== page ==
Q: What effect will the recent devaluation on the Chinese Yuan have on the price of gold? I expect that since the USD increased in value relative to the Yuan that it would be bad for the price of gold in USD terms. Am I thinking correctly?
A: The devaluation is of no predictive value. It changed the relationships of currencies on the day of the devaluation. That is now a given. It will have no future influence. It is never the event but the human reaction to the event that will determine future effects. This is a subtle but critical distinction. This rule is a corollary to the principal that all value is subjective. In the strictest sense fundamentals are irrelevant. It is the human subjective reaction to the fundamentals that determines the course of future price action. Contrary to your expectation, the USD price of gold rose upon the devaluation of the Yuan.
Q: Could you give us an update on timing the bottom in the gold market.
A: Sure, but nothing new yet. I stand by my prior comments. We have not yet had a chart pattern that would indicate the bear market in gold is over in USD terms. Nor have we had the erratic trading we normally have at major market turns. The sentiment indictors are at all-time lows. We are getting close but not yet.
Q: What can you say about how you would call the low in the gold market? I am not asking you to give away any secrets but would appreciate anything you can do to add to my understanding.
A: There are no secrets to keep. The bottom will happen when the subjective expectation of the market participants changes from a negative to a positive expectation about future prices for gold and gold shares. The prices will be bid up to the expected future prices less the cost to carry. The difficulty is in how to measure the subjective mental states of the market players. This is impossible to measure except with ordinal numbers. No mathematical computation such as adding, subtracting, dividing or multiplying is possible because all you can determine objectively is that A is preferred over B. There is no way to measure the distance between A and B. This is why your entire Keynesian macroeconomic forecast, which relies on mathematical computations, is a complete waste of time. The central bankers that rely on these forecasts almost always get it wrong. Man is not a Pavlovian dog whose future conduct can be predicted based on a stimulus response formula. What you can securely predict is that all who rely on these forecasts will get it wrong. That means you now know that about 97% of what is written and relied upon will be wrong. That is saying a lot. It only leaves you with 3% that you need to figure out.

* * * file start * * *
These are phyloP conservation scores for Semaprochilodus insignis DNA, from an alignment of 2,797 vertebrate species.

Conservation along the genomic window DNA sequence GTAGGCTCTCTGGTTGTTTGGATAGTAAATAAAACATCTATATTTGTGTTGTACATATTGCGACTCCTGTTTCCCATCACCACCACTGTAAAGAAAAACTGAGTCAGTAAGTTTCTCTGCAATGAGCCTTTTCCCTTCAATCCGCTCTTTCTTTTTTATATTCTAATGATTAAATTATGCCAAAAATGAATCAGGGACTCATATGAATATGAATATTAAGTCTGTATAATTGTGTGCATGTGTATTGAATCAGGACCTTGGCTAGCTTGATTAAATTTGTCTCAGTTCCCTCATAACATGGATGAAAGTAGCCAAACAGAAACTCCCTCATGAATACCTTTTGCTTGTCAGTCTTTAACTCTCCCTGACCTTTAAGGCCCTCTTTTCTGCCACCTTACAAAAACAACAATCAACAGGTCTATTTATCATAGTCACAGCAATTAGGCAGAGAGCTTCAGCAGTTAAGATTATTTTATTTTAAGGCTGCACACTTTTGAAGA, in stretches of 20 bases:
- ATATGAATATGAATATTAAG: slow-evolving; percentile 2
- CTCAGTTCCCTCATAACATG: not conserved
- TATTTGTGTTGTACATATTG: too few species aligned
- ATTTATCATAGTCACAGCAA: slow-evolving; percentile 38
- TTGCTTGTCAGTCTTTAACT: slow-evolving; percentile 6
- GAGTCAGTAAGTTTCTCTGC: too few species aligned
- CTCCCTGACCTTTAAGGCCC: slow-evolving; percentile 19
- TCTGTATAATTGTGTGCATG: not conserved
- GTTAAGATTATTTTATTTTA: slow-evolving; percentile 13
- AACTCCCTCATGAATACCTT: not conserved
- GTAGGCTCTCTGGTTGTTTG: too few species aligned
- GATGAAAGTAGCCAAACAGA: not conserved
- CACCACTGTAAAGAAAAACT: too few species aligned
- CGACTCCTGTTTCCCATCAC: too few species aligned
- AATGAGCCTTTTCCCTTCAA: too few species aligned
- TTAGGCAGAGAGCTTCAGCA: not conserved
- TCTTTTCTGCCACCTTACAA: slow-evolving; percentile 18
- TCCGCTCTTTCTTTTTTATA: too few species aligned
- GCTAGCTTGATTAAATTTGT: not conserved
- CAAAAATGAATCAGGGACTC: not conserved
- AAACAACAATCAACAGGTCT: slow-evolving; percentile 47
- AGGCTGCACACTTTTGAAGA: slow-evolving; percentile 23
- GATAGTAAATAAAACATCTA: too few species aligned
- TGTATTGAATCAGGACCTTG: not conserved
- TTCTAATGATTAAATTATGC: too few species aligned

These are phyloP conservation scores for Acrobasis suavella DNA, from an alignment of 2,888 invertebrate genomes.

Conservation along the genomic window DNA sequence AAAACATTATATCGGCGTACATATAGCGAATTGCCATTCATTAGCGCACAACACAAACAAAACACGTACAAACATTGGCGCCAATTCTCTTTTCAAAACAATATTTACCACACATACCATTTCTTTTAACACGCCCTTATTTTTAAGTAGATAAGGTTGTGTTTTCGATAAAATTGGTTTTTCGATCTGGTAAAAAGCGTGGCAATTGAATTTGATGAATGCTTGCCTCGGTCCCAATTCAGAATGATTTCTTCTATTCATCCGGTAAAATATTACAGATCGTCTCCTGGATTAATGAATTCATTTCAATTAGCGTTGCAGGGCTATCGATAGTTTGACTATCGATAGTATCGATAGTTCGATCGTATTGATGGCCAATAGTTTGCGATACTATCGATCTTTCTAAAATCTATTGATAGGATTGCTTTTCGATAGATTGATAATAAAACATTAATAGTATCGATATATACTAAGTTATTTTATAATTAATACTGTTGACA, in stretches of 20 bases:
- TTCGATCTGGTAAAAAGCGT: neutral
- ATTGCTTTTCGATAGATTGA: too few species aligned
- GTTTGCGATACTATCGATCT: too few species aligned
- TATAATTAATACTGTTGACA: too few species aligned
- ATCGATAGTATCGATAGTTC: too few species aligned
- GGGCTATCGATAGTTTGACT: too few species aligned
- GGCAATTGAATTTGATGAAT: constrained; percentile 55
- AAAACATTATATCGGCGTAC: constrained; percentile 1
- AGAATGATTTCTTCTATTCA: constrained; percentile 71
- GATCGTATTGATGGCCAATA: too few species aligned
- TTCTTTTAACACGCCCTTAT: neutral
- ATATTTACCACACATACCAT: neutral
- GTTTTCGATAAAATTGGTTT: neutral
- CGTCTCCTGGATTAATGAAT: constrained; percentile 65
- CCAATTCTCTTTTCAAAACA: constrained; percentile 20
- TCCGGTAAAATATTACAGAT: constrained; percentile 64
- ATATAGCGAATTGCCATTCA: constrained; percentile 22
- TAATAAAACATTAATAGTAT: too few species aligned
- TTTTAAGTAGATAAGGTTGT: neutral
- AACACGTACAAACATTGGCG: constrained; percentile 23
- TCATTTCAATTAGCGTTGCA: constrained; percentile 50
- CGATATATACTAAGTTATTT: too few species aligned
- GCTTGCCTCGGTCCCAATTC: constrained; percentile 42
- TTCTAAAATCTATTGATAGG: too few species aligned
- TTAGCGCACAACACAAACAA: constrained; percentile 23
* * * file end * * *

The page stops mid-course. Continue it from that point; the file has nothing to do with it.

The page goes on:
Q: Can you enlighten me on the 3%?
A: I have four criteria that I use and I do not rely only on my own judgement. I have help. One criterion I have discussed before: wave count. This is very subjective and has no predictive value standing alone. Another is sentiment indicators and it also cannot be used in isolation as sentiment can get and stay worse longer than you can stay solvent. The third criteria is when there are no more stop loss sell orders for the specialist to pick up by dropping the price. This requires you to have good information concerning the specialists’ order books. This was easy, for the specialist, when all trades went through one specialist on one exchange. It requires a lot more work now. The fourth criterion is a basic economic A over B or B over A ordinal number analysis. Since 2008, investors have been investing into the general market shares. They have preferred the S&P 500 over gold shares. When that switches decisively we will be able to confirm the bottom in gold. This is a lagging indicator. If you can get all four about right, you might be able to pick the week of the low.